In applying such reasoning, the Court of Appeal of Milan went on touching a number of other critical issues concerning IRSs and derivative contracts in general. More particularly:
5.1 Hidden costs
As in a number of other courts’ decisions, the Court of Appeal of Milan also found that hidden charges and confusion on costs of derivative contracts might have an impact on their validity and enforceability.
Providing correct and accurate information regarding costs of derivative transactions at the start of the transaction, it is not just a matter of transparency in selling financial services, it is an issue of validity of the investment itself, as costs are a measure of the risk run by the investors and they must be taken rationally.
Costs’ opacity and the lack of clear, formal, easily discernible practice in determining their value will, in the Court of Appeal of Milan opinion, amount to the invalidity of the relevant derivative transactions.
Strictly correlated with the issue of hidden costs is the mark-to-market factor of IRSs, i.e. a fee represented by the current market value of the swap that is requested by banks and other financial institutions when their counterparts request the early termination of the derivative contract.
Again, the decision of the Court of Appeal of Milan is rather conclusive on this significant point too.
As in other similar disputes that have been examined by Italian courts, the mark-to-market amount charged by the bank came as a (rather unpleasant) surprise for the investor. The fact itself that the investor was not aware of the amount of the mark-to-market upon the termination of the contract revealed that the IRS in question was entered into without the necessary consideration of the risks associated with it.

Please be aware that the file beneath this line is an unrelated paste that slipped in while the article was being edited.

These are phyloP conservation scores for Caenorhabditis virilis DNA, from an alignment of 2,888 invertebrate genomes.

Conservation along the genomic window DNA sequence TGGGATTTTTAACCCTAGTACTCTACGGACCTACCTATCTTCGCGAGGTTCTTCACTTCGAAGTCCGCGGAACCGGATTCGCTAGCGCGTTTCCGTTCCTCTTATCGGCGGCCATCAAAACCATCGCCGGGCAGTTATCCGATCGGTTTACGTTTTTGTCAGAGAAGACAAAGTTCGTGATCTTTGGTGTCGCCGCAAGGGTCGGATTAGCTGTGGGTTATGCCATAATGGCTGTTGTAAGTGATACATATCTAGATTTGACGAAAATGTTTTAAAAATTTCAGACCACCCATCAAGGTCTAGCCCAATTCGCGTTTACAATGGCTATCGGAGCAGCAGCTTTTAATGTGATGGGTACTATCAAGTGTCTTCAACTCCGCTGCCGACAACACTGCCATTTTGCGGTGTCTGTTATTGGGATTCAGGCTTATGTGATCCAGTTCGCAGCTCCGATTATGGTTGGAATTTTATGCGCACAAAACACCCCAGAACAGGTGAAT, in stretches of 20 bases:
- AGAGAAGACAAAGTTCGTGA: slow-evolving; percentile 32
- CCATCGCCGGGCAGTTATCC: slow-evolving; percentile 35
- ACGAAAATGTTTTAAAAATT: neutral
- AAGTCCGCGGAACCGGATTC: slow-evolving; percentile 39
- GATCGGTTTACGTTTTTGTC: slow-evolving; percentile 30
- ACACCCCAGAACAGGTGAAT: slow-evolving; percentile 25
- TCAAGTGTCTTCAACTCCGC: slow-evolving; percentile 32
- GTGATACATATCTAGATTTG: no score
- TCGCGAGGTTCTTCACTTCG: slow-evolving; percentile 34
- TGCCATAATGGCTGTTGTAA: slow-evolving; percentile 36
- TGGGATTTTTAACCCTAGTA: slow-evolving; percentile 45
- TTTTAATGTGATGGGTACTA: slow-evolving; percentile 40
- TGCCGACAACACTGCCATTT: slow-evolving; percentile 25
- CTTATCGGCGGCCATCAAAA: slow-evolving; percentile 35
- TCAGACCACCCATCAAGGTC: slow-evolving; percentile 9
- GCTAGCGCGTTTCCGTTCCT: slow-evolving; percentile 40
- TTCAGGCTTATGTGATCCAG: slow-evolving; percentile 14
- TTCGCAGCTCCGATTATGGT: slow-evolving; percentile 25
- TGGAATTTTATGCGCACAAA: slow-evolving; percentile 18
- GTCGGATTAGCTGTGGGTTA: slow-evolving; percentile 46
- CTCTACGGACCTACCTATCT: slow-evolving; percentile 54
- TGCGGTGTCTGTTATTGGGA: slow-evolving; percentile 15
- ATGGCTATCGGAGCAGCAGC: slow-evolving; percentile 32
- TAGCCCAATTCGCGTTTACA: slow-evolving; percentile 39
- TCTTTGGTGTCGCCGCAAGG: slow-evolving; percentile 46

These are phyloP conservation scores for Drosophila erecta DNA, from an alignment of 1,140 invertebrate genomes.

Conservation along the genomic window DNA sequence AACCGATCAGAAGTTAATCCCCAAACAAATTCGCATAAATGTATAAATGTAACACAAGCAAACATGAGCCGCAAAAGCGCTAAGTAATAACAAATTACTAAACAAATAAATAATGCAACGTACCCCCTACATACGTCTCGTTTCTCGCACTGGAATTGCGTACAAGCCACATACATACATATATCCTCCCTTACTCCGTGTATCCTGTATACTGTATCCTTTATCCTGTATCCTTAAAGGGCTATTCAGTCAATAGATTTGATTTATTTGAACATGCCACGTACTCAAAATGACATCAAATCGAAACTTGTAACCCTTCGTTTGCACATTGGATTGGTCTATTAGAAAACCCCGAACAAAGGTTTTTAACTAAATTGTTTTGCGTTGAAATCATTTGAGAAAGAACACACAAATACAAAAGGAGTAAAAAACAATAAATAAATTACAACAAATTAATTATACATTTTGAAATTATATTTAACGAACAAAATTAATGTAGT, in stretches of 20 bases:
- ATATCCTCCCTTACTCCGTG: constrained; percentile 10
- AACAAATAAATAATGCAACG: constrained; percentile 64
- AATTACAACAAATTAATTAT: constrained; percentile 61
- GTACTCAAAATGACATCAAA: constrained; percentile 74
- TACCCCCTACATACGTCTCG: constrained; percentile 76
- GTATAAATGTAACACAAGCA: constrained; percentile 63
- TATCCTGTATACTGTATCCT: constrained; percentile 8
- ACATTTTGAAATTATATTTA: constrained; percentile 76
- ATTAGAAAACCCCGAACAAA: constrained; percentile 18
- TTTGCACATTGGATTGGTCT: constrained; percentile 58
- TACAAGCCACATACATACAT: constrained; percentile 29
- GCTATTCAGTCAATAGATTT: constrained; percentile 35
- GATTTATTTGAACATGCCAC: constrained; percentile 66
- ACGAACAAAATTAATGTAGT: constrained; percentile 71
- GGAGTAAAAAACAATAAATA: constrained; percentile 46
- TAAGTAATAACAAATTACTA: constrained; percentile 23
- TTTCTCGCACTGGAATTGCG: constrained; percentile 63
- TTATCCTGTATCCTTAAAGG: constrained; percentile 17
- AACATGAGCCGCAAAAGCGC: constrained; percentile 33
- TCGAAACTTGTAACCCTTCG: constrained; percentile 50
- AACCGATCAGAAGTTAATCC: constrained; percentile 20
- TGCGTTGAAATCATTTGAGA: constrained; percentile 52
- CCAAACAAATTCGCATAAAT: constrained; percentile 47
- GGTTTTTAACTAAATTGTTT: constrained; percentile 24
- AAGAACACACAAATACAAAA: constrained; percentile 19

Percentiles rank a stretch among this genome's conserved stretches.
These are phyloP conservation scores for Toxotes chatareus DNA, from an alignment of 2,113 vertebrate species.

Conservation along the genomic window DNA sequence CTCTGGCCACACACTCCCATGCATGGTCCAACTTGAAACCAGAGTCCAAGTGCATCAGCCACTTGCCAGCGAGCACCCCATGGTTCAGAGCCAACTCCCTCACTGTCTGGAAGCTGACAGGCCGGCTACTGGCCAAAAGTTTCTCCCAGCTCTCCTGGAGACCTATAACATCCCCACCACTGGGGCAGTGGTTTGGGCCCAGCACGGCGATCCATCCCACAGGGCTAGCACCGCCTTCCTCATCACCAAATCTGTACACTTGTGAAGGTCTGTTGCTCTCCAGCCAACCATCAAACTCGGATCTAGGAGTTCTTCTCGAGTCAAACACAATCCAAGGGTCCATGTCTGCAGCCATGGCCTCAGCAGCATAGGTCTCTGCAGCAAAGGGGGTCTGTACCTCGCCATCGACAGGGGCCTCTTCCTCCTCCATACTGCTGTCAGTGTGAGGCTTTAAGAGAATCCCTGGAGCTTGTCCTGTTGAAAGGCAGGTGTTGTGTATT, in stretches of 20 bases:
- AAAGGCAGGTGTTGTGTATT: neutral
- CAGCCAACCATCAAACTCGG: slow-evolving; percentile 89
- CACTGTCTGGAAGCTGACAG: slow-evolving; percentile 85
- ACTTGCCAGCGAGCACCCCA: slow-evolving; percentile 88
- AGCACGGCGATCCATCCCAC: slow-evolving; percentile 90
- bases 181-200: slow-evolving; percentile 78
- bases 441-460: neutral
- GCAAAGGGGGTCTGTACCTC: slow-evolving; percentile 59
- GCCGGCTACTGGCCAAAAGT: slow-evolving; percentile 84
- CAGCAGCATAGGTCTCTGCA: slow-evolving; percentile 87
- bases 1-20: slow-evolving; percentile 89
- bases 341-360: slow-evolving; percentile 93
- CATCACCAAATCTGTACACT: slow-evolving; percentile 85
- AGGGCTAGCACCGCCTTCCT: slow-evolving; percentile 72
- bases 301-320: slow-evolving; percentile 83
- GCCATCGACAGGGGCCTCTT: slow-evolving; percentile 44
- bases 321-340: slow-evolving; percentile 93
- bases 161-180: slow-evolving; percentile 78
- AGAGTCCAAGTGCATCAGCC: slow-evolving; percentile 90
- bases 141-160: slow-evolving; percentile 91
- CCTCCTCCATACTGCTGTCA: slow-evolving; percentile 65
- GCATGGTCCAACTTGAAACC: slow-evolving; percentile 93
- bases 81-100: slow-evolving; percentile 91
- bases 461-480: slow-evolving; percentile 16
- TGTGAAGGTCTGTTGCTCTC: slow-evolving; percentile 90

In relation to the mark-to-market factor of derivatives, other courts’ decisions have condemned the methods of the relevant calculation which in most cases refer to market practices that are not easily discernible even for very sophisticated investors. Section 23, second paragraph, of the Italian Financial Act (“IFA”) expressly prohibits the reference to such practices when they are utilised to determine the price of financial services and, when this happens in practice, not only it sanctions their invalidity but also provides that nothing will be due for the so mispriced financial instrument.
5.3 Section 21 of the IFA
Another very significant aspect of the decision of the Court of Appeal of Milan relates to the banks and other financial intermediaries’ duty of care and information to the customers that invest in the financial services they provide.
The Court of Appeal of Milan confirmed that under Section 21 of the IFA, banks and other financial institutions will have to provide and disclose to their client all the information required to complete a financial transaction in the most efficient and rational manner.
In relation to IRSs and given the peculiarity of these derivative contracts, Section 21 of the IFA is applied even more rigorously than with the sale of other ordinary financial services. In selling IRSs, banks will be required to cooperate with and assist their clients in the investment choices they make, even when they haven’t received a specific mandate to provide such services as their duty is inherent to the sale of risky financial services.